Women do not simply have faces, as men do; they are identified with their faces. Men have a naturalistic relation to their faces. Certainly they care whether they are good-looking or not. They suffer over acne, protruding ears, tiny eyes; they hate getting bald. But there is a much wider latitude in what is esthetically acceptable in a man’s face than what is in a woman’s. A man’s face is defined as something he basically doesn’t need to tamper with; all he has to do is keep it clean. He can avail himself of the options for ornament supplied by nature: a beard, a mustache, longer or shorter hair. But he is not supposed to disguise himself. What he is “really” like is supposed to show. A man lives through his face; it records the progressive stages of his life. And since he doesn’t tamper with his face, it is not separate from but is completed by his body – which is judged attractive by the impression it gives of virility and energy. By contrast, a woman’s face is potentially separate from her body. She does not treat it naturalistically. A woman’s face is the canvas upon which she paints a revised, corrected portrait of herself. One of the rules of this creation is that the face not show what she doesn’t want it to show. Her face is an emblem, an icon, a flag. How she arranges her hair, the type of make-up she uses, the quality of her complexion – all these are signs, not of what she is “really” like, but of how she asks to be treated by others, especially men. They establish her status as an “object.
Susan Sontag
PCOS, premenstrual syndrome (PMS), fibroids, cystic ovaries, depression, thyroid issues, adrenal fatigue, irritable bowel syndrome (IBS), amenorrhea, dysmenorrhea, unexplained infertility, low libido, acne/rosacea/eczema, weight problems, human papillomavirus (HPV)—a lot of weighty medical terms to describe a lot of serious and challenging conditions. How can one protocol prevent and treat so many different “castaway conditions”?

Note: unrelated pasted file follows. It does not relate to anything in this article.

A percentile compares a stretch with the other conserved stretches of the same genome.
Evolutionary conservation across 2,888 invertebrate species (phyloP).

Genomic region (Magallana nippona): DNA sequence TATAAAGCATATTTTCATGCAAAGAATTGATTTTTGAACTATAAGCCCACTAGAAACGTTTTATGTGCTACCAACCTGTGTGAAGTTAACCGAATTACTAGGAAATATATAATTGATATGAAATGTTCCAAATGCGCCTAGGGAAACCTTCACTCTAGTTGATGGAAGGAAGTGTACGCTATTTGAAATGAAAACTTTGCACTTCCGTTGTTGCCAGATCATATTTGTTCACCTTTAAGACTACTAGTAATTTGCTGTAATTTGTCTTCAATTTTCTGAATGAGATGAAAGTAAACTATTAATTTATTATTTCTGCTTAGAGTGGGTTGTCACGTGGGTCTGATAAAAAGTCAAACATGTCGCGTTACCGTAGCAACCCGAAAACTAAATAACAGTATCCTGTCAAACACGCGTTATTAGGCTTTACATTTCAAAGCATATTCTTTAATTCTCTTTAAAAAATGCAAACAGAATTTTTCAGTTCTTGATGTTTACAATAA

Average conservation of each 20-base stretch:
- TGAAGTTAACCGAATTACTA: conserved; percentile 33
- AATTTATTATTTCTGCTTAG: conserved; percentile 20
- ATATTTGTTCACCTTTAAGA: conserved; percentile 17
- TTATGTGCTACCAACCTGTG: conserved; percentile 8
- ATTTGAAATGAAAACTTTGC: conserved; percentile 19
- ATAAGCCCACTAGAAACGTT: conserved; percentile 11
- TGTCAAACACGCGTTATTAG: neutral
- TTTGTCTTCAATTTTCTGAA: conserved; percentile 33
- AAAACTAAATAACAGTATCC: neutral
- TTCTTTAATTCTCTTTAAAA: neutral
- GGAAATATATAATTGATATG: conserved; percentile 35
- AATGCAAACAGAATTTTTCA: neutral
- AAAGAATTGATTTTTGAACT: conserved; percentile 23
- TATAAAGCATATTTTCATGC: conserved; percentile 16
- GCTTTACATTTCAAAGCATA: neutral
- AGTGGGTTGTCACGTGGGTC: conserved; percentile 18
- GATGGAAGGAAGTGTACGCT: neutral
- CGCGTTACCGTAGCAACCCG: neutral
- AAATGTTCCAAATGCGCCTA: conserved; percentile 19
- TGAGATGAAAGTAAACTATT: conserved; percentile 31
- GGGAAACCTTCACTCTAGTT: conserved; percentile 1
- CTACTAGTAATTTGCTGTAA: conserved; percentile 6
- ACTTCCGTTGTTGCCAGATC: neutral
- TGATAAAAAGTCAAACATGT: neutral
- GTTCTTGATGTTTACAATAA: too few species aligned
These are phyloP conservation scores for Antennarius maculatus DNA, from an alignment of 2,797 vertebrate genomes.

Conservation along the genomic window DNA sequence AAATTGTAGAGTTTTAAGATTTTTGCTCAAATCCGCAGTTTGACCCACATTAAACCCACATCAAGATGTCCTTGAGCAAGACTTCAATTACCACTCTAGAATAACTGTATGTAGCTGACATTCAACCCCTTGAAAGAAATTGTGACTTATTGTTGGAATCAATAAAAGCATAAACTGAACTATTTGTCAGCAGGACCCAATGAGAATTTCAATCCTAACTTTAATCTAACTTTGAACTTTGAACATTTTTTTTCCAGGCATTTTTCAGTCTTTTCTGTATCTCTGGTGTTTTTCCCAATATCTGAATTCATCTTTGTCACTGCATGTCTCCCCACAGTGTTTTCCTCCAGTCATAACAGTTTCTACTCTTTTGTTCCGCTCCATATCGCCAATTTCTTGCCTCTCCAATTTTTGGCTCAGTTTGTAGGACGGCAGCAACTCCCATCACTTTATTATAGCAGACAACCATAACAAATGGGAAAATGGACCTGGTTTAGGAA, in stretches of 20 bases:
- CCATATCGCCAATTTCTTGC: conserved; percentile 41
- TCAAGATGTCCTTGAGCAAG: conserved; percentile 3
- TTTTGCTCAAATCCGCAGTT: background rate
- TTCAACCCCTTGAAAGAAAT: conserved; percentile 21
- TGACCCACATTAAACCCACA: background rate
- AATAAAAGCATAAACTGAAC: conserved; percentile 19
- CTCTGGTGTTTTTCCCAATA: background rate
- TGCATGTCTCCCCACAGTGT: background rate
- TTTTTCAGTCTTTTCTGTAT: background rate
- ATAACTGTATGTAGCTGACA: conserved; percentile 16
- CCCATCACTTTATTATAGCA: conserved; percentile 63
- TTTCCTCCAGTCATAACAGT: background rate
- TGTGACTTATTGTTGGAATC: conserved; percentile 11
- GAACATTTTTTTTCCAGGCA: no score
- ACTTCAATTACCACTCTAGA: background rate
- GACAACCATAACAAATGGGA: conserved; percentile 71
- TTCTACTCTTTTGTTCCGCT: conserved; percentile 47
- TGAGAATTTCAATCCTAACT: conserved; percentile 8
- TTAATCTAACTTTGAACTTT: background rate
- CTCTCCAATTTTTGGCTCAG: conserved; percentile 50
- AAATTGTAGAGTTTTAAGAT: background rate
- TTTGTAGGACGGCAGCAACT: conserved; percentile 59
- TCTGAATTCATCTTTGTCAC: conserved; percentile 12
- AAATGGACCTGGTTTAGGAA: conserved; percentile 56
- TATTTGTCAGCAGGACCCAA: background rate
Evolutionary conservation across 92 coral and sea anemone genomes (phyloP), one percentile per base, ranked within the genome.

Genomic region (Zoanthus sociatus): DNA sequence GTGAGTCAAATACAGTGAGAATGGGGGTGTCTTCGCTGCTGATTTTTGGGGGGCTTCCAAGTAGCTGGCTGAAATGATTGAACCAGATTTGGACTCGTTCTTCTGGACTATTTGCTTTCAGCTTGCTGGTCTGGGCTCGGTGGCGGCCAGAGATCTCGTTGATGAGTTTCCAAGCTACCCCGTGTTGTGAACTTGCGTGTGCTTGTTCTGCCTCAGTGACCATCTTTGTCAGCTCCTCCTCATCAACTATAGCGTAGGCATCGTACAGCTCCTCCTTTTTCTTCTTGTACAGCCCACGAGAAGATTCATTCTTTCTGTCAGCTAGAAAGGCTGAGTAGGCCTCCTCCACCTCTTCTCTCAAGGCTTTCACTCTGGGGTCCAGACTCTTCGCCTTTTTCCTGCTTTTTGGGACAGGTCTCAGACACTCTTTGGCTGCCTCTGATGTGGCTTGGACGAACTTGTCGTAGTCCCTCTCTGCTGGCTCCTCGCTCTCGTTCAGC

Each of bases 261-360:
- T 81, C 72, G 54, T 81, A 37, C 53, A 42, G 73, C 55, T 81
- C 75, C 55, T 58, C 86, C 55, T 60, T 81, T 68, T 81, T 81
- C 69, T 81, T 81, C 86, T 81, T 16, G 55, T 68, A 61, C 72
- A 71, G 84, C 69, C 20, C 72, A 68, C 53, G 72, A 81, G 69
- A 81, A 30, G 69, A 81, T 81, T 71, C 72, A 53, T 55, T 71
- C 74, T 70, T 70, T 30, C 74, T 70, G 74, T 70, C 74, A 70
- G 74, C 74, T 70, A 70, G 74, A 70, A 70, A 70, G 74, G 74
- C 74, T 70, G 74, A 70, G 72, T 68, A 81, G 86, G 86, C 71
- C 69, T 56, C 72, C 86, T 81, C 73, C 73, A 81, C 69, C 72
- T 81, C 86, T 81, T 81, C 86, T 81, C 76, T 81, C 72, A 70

Alisa Vitti (WomanCode: Perfect Your Cycle, Amplify Your Fertility, Supercharge Your Sex Drive, and Become a Power Source)
When you’re first starting out, pick one thing that you want to do and go hard at it. Tell everyone you meet that’s what you want to do. Learn everything you can about that one thing. And your path will become easier.
Laura Chinn (Acne)
The acne-pitted kid manning the controls flips the switch, and the carousel begins to wheeze to a stop. Sophie leans forward, caressing the plaster mane. Fitz and Delia appear again, standing up in the stirrups for a last stretch at the brass ring. They're batting at each other's hands and laughing. There's an S-curved steel bar at the top of the carousel that makes one of their horses rise as the other falls. It looks like they're moving separately, but they're not.
Jodi Picoult (Vanishing Acts)
Everything goes away; your dark circles, your wrinkles, your spots and your acne. The layers of your skin don’t define who you are as a person, who you are to yourself, to the people around you and who you are to the world. Take care of your health, try to maintain a proper weight and diet. Always take care of yourself, your mind and your heart. Eat healthy, exercise, run, jump, relax but, don’t chase beauty. Don’t spend hours worrying about your skin or hair color.
Jyoti Patel
How To Detoxify Using Apple Cider Vinegar ACV detox Drink Always try and use organic apple cider vinegar that is raw, unprocessed and unfiltered. Use of any other types of apple cider vinegar like the processed and unfiltered ones is likely to be less effective. You can start the detoxification process by drinking two tablespoons of apple cider vinegar dissolved in water daily. ACV Tea Detox Drink Ingredients 1 tbsp of apple cider vinegar 2 tbsp of lemon juice 1 tsp of cinnamon 12 ounces of filtered water Honey to taste Dash of cayenne pepper Instructions Combine all the ingredients and consume immediately. For best results, drink three times a day. In case you feel that you have taken too much of apple cider vinegar and want a break from all that, you can also detoxify by soaking in a bath. ACV Detox Bath Add one cup of Apple cider vinegar and 1 cup of Epsom salts in your bath. Soak for twenty to thirty minutes to draw out toxins through your skin. This will relieve joints, aching and heal eczema and acne.